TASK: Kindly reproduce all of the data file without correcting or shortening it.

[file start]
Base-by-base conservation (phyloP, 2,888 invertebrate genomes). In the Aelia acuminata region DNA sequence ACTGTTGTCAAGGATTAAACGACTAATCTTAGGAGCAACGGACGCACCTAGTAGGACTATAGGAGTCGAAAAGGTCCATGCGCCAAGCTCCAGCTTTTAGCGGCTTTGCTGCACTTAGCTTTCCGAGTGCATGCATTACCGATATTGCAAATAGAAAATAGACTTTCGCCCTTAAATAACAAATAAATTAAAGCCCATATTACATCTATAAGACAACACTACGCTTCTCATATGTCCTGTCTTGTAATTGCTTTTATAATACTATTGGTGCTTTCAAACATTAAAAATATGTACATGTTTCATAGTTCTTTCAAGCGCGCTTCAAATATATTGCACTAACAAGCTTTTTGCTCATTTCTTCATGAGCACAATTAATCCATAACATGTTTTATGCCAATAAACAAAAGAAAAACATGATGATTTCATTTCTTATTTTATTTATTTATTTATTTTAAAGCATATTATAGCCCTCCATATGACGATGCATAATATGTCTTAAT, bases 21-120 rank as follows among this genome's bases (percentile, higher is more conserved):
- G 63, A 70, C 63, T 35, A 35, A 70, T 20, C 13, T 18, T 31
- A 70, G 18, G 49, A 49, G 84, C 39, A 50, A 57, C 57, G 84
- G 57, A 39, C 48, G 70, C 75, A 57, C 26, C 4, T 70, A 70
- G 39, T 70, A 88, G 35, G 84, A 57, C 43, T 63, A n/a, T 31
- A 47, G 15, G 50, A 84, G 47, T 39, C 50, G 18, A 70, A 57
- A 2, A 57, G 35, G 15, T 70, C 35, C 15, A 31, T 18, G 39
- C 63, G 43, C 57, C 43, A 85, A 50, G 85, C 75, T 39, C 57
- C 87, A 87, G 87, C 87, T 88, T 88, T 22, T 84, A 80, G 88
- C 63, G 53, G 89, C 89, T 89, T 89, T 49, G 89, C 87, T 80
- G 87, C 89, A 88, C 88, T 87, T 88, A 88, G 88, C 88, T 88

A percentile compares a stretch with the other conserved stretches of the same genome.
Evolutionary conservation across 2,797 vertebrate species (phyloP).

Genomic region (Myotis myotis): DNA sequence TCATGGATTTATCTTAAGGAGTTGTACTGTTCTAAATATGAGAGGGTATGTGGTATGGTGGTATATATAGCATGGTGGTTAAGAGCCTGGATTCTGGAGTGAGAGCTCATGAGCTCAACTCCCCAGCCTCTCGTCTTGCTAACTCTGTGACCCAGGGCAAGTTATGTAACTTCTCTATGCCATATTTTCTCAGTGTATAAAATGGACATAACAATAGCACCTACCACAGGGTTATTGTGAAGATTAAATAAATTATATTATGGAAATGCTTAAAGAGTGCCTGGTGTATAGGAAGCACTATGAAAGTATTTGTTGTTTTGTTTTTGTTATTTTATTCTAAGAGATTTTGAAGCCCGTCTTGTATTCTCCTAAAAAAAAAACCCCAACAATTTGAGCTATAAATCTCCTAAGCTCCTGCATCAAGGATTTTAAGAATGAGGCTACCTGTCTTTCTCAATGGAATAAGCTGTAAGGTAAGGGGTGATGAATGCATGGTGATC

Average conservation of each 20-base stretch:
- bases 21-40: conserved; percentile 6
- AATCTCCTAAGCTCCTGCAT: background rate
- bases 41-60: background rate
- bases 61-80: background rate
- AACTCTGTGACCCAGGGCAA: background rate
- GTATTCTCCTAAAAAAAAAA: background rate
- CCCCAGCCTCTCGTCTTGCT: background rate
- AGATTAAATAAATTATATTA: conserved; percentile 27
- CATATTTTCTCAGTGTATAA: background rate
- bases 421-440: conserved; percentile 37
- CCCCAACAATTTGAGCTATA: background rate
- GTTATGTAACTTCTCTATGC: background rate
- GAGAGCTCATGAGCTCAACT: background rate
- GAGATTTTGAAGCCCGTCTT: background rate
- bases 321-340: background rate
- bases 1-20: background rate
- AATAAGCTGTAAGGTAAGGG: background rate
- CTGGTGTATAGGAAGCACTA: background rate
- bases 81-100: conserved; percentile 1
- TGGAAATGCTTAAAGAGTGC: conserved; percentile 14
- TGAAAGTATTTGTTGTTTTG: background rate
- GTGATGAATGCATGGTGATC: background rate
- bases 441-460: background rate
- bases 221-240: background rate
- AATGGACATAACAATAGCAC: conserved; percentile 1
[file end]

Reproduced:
Base-by-base conservation (phyloP, 2,888 invertebrate genomes). In the Aelia acuminata region DNA sequence ACTGTTGTCAAGGATTAAACGACTAATCTTAGGAGCAACGGACGCACCTAGTAGGACTATAGGAGTCGAAAAGGTCCATGCGCCAAGCTCCAGCTTTTAGCGGCTTTGCTGCACTTAGCTTTCCGAGTGCATGCATTACCGATATTGCAAATAGAAAATAGACTTTCGCCCTTAAATAACAAATAAATTAAAGCCCATATTACATCTATAAGACAACACTACGCTTCTCATATGTCCTGTCTTGTAATTGCTTTTATAATACTATTGGTGCTTTCAAACATTAAAAATATGTACATGTTTCATAGTTCTTTCAAGCGCGCTTCAAATATATTGCACTAACAAGCTTTTTGCTCATTTCTTCATGAGCACAATTAATCCATAACATGTTTTATGCCAATAAACAAAAGAAAAACATGATGATTTCATTTCTTATTTTATTTATTTATTTATTTTAAAGCATATTATAGCCCTCCATATGACGATGCATAATATGTCTTAAT, bases 21-120 rank as follows among this genome's bases (percentile, higher is more conserved):
- G 63, A 70, C 63, T 35, A 35, A 70, T 20, C 13, T 18, T 31
- A 70, G 18, G 49, A 49, G 84, C 39, A 50, A 57, C 57, G 84
- G 57, A 39, C 48, G 70, C 75, A 57, C 26, C 4, T 70, A 70
- G 39, T 70, A 88, G 35, G 84, A 57, C 43, T 63, A n/a, T 31
- A 47, G 15, G 50, A 84, G 47, T 39, C 50, G 18, A 70, A 57
- A 2, A 57, G 35, G 15, T 70, C 35, C 15, A 31, T 18, G 39
- C 63, G 43, C 57, C 43, A 85, A 50, G 85, C 75, T 39, C 57
- C 87, A 87, G 87, C 87, T 88, T 88, T 22, T 84, A 80, G 88
- C 63, G 53, G 89, C 89, T 89, T 89, T 49, G 89, C 87, T 80
- G 87, C 89, A 88, C 88, T 87, T 88, A 88, G 88, C 88, T 88

A percentile compares a stretch with the other conserved stretches of the same genome.
Evolutionary conservation across 2,797 vertebrate species (phyloP).

Genomic region (Myotis myotis): DNA sequence TCATGGATTTATCTTAAGGAGTTGTACTGTTCTAAATATGAGAGGGTATGTGGTATGGTGGTATATATAGCATGGTGGTTAAGAGCCTGGATTCTGGAGTGAGAGCTCATGAGCTCAACTCCCCAGCCTCTCGTCTTGCTAACTCTGTGACCCAGGGCAAGTTATGTAACTTCTCTATGCCATATTTTCTCAGTGTATAAAATGGACATAACAATAGCACCTACCACAGGGTTATTGTGAAGATTAAATAAATTATATTATGGAAATGCTTAAAGAGTGCCTGGTGTATAGGAAGCACTATGAAAGTATTTGTTGTTTTGTTTTTGTTATTTTATTCTAAGAGATTTTGAAGCCCGTCTTGTATTCTCCTAAAAAAAAAACCCCAACAATTTGAGCTATAAATCTCCTAAGCTCCTGCATCAAGGATTTTAAGAATGAGGCTACCTGTCTTTCTCAATGGAATAAGCTGTAAGGTAAGGGGTGATGAATGCATGGTGATC

Average conservation of each 20-base stretch:
- bases 21-40: conserved; percentile 6
- AATCTCCTAAGCTCCTGCAT: background rate
- bases 41-60: background rate
- bases 61-80: background rate
- AACTCTGTGACCCAGGGCAA: background rate
- GTATTCTCCTAAAAAAAAAA: background rate
- CCCCAGCCTCTCGTCTTGCT: background rate
- AGATTAAATAAATTATATTA: conserved; percentile 27
- CATATTTTCTCAGTGTATAA: background rate
- bases 421-440: conserved; percentile 37
- CCCCAACAATTTGAGCTATA: background rate
- GTTATGTAACTTCTCTATGC: background rate
- GAGAGCTCATGAGCTCAACT: background rate
- GAGATTTTGAAGCCCGTCTT: background rate
- bases 321-340: background rate
- bases 1-20: background rate
- AATAAGCTGTAAGGTAAGGG: background rate
- CTGGTGTATAGGAAGCACTA: background rate
- bases 81-100: conserved; percentile 1
- TGGAAATGCTTAAAGAGTGC: conserved; percentile 14
- TGAAAGTATTTGTTGTTTTG: background rate
- GTGATGAATGCATGGTGATC: background rate
- bases 441-460: background rate
- bases 221-240: background rate
- AATGGACATAACAATAGCAC: conserved; percentile 1